• So, when do you think the second French Revolution will be???

  • LOVE this post!! I must say though, I’m a bit jealous that your classeurs are much more photogenic than mine!

  • David,

    I too have many many stories about French administration. My favorite is when they told my French husband that he would have to go before a judge to prove he was French so we could get my daughter’s French passport. I have found that if you tell them you really don’t need said document it deflates their little fonctionnaire egos and you’ll always get your stuff in the end.

    As for the classeurs..you are too right!! When my same French hubby moved to the US 8 years ago he drug along all of our classeurs and nearly died 2 years ago when I insisted we toss them out pour l’amour de Dieu!!!

    Thanks for your blog it brings back good memories!!

  • Here you go – one way to reuse plastic bags. Get crafty.

    http://etsylabs.blogspot.com/2007/05/long-overdue-fusing-plastic-bag.html

  • David,

    I literally laugh out loud reading your posts. I am an American living in Paris and can totally relate to every word you have written!! I am married to a French man and he is forever pulling papers out of the trash and putting them in folders…receipts, paid bills, doctor’s reports,etc. It drives me nuts and I was laughing so hard just now. But I have to say that the funniest thing of all on this page is Natacha’s August 6th comment to this article. France is wonderful and I never want to leave….but the French have no humor and that’s a perfect example of how they cannot just laugh and enjoy an over the top tirade about a ridiculous situation. They just don’t get it. The French have rich history, amazing architecture, heavenly food, culture, beauty….but they are severely lacking in the humor department. Thank goodness for you and your website. I would be lost without it.

  • damn, I really miss this RSS feed of yours :/…

    about the cell phone, there’s some alternatives now, which are cheaper, even if they’re not as cheap as what you had in US. I recently switched to “Leclerc Mobile”, which is the cheapest : you buy minutes and you have one year to use them, if you did not use them in time, you just make one reload (5€ for example) and the minutes left gets one more year to be used. you can reload some credit with any credit card, by phone or by internet.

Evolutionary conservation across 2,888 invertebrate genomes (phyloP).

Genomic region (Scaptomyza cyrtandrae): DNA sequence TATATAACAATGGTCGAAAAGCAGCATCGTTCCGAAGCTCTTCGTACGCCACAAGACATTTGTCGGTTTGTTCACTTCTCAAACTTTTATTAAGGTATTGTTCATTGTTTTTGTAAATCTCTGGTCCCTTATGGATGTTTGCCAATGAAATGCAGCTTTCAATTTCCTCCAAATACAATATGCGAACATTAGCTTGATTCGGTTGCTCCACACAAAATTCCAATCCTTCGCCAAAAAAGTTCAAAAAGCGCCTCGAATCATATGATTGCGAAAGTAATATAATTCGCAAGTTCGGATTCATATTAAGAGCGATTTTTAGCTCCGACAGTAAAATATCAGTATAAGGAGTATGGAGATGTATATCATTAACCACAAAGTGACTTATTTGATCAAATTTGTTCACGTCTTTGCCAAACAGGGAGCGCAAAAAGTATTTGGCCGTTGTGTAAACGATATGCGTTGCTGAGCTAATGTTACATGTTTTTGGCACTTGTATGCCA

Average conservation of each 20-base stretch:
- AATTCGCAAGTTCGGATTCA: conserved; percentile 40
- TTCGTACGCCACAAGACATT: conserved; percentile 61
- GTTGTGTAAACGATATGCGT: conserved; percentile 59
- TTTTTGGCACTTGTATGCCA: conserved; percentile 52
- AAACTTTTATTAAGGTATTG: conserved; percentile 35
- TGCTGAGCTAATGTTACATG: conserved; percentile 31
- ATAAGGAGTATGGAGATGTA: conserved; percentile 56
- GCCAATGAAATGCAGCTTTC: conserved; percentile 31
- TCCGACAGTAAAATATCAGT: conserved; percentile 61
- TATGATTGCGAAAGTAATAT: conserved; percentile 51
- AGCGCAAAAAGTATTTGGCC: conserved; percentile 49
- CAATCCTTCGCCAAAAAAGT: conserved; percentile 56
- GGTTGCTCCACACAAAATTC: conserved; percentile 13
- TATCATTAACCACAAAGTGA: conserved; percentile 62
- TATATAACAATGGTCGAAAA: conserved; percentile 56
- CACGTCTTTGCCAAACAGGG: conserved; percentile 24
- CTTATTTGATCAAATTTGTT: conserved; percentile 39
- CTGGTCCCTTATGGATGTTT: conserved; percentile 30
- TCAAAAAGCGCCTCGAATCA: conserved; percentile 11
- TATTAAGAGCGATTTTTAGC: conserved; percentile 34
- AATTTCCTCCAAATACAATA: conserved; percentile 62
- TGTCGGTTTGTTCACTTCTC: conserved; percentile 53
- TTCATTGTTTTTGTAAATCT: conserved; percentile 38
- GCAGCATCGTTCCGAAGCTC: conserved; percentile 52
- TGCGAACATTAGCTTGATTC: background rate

the price goes down with the amount of minutes you use every month (not the amount of minute you take in one batch) : its starts from 36cts per minute (plus every month, a small fee of 1,50€ is taken on the credit you have), and it’s going as low as 10cts/mn with some hours every month used. (source : http://www.leclercmobile.fr/compte/tarifs/)

    The fact is their worst price is one of Rance-télécom’ best ones :D, but what i love most with them is that you don’t have to pay every month, and you’re not linked to them either. they even take care of the cancellation of your actual phone contract, if you want them to keep your actual phone number. that’s pretty convenient.

    Good news! There’s a new RSS feed in place, and you (and everyone else) can simply pop that into your reader. The old feed should be leading you to the new one, but I’m going to post about it shortly. merci! – dl

  • I must stay with my theory David I know you are american and you see it differently but again at the the end of the day you look at it in a bulky way and yes America is such a great place.
    People keep complaining about the Usa and its positions bla bla but everybody wants to come and live here.
    Have you ever seen an Iraqi or guatemalan teen singing Ophelie winter or Diams songs? but you certainly see them singing 50cent.
    Anyways I am getting silly with my examples and pardon me for going “hors-sujet” on your precious blog.
    Vive la France !! Liberte Egalite Fraternite!!

  • Thank you for this entry! It was brilliant! It made me cry from laughing so hard, and it also brought back so many memories from living in France. Thank you again.

  • Ah la bureaucracie francaise… The one thing that even the french love to hate! I don’t miss that.

  • I laughed til my belly hurt and tears seeped from my eyes. My sister wanted to know what was so funny. I told her she had to read it. Same thing happened to her. If that ain’t confirmation of how funny this post was, I don’t know what is.

  • I am crying from laughter…I miss my binders…all thousands of them! I recently had to drive to Atlanta to the French Consulate to sign a legal document and get te Consul’s seal. Can’t be done through the mail, no no no…that was 10 hours of driving for 3 stinking pages that cost me $300 in copying and signing fees….Yeah, we can be pretty stuch in stubborn mud when we want to!

  • Boy, you were on a roll! But, thank you for causing me to give thanks for where I live.

  • My sister takes her plastic bags and cuts them into strips short ways. She then uses the strips to make a yarn and crochets them into…reusable shopping bags. She tells me she researched it on the internet. I think the bags are great but I would never have the patients to do it myself. I hope that helps.

  • You cheeky thing…
    Very funny post!!

  • Really funny post. And, as irritating as it all sounds, it totally makes me miss Paris (I’m just a tourist though)! Are you planning to stay there permanently?

    Do you have a dog? We use our bags for doggie poo pickup. Oh, wait, I forgot — in Paris, you don’t pick up the poop. You leave it there. It’s all coming back to me.